The plan would offer cheaper operations – $100-$125 — to cat owners who can pass a means test. Staff in the city’s bylaw department will administer the tests, in which lower-income residents must prove they are eligible by showing, for example, that they live in subsidized housing or receive other forms of government support.
It will replace the current program, which costs about $50,000 a year and offers coupons for cheaper spay and neuter operations. However, those coupons are given out on a first-come, first-served basis, meaning people with lower incomes aren’t necessarily benefiting.
In a release, the head of the Rainbow District Animal Shelter welcomed the new approach, since the current system wasn’t working.
“In the 10 years the current spay/neuter voucher program has been in place, no appreciable impact was made on the number of unwanted pets brought to the shelter,” said the release from Richard Paquette, manager of the shelter. “We hope this program will have a measurable impact on cat overpopulation.”
The previous spay and neuter program failed to stop the growth in the number of unwanted pets being killed each year in Greater Sudbury, especially cats. In 2005, for example, 291 cats and 75 dogs were euthanized in the city. That compares to 465 and 100 respectively in 2012.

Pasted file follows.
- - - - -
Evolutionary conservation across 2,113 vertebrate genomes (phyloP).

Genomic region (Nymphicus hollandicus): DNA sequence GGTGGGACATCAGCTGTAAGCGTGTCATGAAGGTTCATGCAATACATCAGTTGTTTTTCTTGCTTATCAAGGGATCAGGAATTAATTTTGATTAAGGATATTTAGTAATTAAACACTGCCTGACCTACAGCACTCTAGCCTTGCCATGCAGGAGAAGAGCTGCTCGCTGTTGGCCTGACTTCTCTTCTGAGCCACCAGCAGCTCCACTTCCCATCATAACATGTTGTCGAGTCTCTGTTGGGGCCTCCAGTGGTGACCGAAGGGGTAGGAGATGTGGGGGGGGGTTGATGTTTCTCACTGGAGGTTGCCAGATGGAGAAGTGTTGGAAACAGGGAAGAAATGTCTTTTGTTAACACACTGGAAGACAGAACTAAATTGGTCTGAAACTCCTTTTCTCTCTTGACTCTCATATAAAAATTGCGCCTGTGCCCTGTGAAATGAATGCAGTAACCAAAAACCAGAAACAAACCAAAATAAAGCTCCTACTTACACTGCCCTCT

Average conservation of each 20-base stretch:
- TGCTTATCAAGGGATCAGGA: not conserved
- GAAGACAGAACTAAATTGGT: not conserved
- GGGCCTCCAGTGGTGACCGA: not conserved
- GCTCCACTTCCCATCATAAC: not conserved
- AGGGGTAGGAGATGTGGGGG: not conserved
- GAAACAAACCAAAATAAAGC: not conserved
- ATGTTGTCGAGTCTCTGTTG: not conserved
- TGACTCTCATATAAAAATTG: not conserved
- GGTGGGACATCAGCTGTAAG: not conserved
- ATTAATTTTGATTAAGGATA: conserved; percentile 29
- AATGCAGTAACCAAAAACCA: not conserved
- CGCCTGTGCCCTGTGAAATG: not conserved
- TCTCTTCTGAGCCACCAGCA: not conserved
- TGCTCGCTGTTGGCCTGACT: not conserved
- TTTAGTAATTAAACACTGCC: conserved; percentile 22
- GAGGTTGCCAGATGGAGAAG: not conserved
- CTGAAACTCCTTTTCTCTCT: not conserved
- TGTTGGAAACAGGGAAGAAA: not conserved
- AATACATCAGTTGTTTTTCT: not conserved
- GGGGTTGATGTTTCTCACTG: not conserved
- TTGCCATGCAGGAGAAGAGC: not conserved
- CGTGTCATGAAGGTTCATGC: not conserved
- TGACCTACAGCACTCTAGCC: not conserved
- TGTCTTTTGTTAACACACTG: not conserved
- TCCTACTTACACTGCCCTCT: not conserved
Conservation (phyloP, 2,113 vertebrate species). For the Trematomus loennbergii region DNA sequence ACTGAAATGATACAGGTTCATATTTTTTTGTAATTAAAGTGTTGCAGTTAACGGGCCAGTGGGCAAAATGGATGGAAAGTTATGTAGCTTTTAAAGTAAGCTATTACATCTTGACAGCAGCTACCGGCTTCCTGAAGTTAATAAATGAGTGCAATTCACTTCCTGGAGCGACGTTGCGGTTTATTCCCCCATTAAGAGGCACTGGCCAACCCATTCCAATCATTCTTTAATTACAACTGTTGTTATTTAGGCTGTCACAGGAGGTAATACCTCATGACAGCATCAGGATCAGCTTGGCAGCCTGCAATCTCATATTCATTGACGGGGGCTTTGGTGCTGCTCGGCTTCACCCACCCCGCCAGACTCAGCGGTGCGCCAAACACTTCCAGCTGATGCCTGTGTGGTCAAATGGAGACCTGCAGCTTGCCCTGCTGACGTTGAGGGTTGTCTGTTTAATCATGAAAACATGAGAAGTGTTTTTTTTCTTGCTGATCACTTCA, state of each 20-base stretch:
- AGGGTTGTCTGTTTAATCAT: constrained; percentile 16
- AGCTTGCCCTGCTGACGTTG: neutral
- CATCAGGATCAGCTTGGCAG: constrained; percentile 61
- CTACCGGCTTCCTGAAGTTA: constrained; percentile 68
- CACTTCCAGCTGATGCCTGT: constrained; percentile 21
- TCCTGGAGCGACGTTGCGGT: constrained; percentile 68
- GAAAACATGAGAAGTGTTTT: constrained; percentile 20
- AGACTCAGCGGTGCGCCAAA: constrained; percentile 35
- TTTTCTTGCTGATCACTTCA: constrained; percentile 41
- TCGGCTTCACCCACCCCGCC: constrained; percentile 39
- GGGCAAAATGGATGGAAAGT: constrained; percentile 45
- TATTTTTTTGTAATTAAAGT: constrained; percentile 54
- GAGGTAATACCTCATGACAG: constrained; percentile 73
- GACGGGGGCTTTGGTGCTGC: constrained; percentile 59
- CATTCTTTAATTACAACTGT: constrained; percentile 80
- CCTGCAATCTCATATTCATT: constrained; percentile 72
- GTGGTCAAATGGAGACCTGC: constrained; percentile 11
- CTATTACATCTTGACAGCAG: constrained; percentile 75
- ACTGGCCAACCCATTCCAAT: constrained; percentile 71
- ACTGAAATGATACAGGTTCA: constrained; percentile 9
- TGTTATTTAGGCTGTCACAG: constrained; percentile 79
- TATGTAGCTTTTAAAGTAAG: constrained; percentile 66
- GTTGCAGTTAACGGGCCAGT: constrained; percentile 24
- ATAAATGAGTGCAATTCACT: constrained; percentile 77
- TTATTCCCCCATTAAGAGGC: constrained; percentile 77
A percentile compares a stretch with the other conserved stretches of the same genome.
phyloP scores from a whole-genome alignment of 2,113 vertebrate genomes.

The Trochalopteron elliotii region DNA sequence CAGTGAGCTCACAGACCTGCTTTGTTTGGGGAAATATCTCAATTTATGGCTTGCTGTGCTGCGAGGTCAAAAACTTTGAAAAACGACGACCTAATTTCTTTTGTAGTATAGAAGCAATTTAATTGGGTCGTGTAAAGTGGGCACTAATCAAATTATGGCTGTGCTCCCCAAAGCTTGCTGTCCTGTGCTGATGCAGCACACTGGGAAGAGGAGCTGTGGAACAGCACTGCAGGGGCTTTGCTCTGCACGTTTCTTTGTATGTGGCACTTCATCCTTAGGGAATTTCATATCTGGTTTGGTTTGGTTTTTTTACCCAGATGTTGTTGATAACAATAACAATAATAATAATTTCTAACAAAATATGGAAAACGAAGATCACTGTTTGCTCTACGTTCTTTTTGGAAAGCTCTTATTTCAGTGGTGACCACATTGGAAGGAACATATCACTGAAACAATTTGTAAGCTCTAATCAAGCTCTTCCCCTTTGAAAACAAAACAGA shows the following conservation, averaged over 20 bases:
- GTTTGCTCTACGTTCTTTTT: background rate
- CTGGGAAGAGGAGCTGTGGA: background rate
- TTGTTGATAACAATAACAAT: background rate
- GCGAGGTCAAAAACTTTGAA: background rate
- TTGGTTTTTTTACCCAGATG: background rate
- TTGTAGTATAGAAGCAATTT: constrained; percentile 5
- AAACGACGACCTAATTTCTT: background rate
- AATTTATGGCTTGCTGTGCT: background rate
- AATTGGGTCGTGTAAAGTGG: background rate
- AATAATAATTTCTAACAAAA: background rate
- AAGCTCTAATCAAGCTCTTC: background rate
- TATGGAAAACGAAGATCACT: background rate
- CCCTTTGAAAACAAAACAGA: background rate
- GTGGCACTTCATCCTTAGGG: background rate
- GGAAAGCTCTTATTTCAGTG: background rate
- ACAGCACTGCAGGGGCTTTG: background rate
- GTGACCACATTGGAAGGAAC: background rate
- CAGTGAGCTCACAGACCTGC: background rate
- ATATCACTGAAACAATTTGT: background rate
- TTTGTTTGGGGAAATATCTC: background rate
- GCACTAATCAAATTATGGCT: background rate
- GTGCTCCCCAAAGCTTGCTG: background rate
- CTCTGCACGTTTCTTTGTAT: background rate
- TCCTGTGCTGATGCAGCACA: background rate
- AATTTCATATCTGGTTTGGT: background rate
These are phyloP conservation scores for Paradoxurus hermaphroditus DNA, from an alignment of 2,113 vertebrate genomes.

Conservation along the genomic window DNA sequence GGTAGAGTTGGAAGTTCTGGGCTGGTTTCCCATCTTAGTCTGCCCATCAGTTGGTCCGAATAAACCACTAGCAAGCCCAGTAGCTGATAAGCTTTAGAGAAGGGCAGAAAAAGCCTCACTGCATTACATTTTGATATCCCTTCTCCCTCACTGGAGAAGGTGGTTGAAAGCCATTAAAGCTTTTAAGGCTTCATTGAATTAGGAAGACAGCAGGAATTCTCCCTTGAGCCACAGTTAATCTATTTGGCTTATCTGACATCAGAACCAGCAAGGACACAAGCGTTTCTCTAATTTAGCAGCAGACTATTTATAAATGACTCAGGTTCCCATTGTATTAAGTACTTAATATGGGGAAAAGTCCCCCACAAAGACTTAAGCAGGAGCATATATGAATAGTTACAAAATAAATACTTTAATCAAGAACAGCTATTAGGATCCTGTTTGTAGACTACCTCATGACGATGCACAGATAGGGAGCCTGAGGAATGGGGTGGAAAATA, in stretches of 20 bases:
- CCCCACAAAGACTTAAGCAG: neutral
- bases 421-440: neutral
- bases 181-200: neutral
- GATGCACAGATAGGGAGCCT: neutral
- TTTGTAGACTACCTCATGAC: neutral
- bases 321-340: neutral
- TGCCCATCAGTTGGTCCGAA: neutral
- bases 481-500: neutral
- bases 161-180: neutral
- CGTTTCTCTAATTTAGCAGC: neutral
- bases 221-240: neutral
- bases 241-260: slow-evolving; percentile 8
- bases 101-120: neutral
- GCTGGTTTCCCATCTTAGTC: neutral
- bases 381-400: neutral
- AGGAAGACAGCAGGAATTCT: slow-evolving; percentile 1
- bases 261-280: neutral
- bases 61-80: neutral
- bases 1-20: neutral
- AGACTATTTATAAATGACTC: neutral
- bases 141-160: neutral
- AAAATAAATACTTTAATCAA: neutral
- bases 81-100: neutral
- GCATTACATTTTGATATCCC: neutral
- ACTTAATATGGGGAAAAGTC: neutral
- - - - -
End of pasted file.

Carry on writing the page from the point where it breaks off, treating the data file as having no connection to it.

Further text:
The Sudbury Veterinarians’ Association’s plan became the preferred option after the Ontario Society for the Prevention of Cruelty to Animals withdrew its offer to open and run a low-cost spay and neuter clinic in Sudbury, modelled on one that operates in Barrie.
In her report to the finance committee on Tuesday, Darlene Barker, the city’s manager of bylaw enforcement, said the OSPCA withdrew its offer because it has other local priorities.
“Staff have learned through recent conversations with the director of Animal Welfare and Operations at the OSPCA that they are no longer interested in a partnership with the city,” her report said.
“It was explained to staff that the OSPCA is expending all its resources at this time to retrofit a new facility in Sudbury for the sheltering and adoptions of animals in their care.”
At a finance committee meeting last month, local veterinarian Darren Stinson said the current program means people in “BMWs” who clearly don’t need subsidies pull up to vet offices, with coupons in hand. It would make more sense, Stinson said, for pet owners to prove they need a subsidy.
Their plan is restricted to cats, he told the committee, because “there’s not an (overpopulation) problem with dogs.”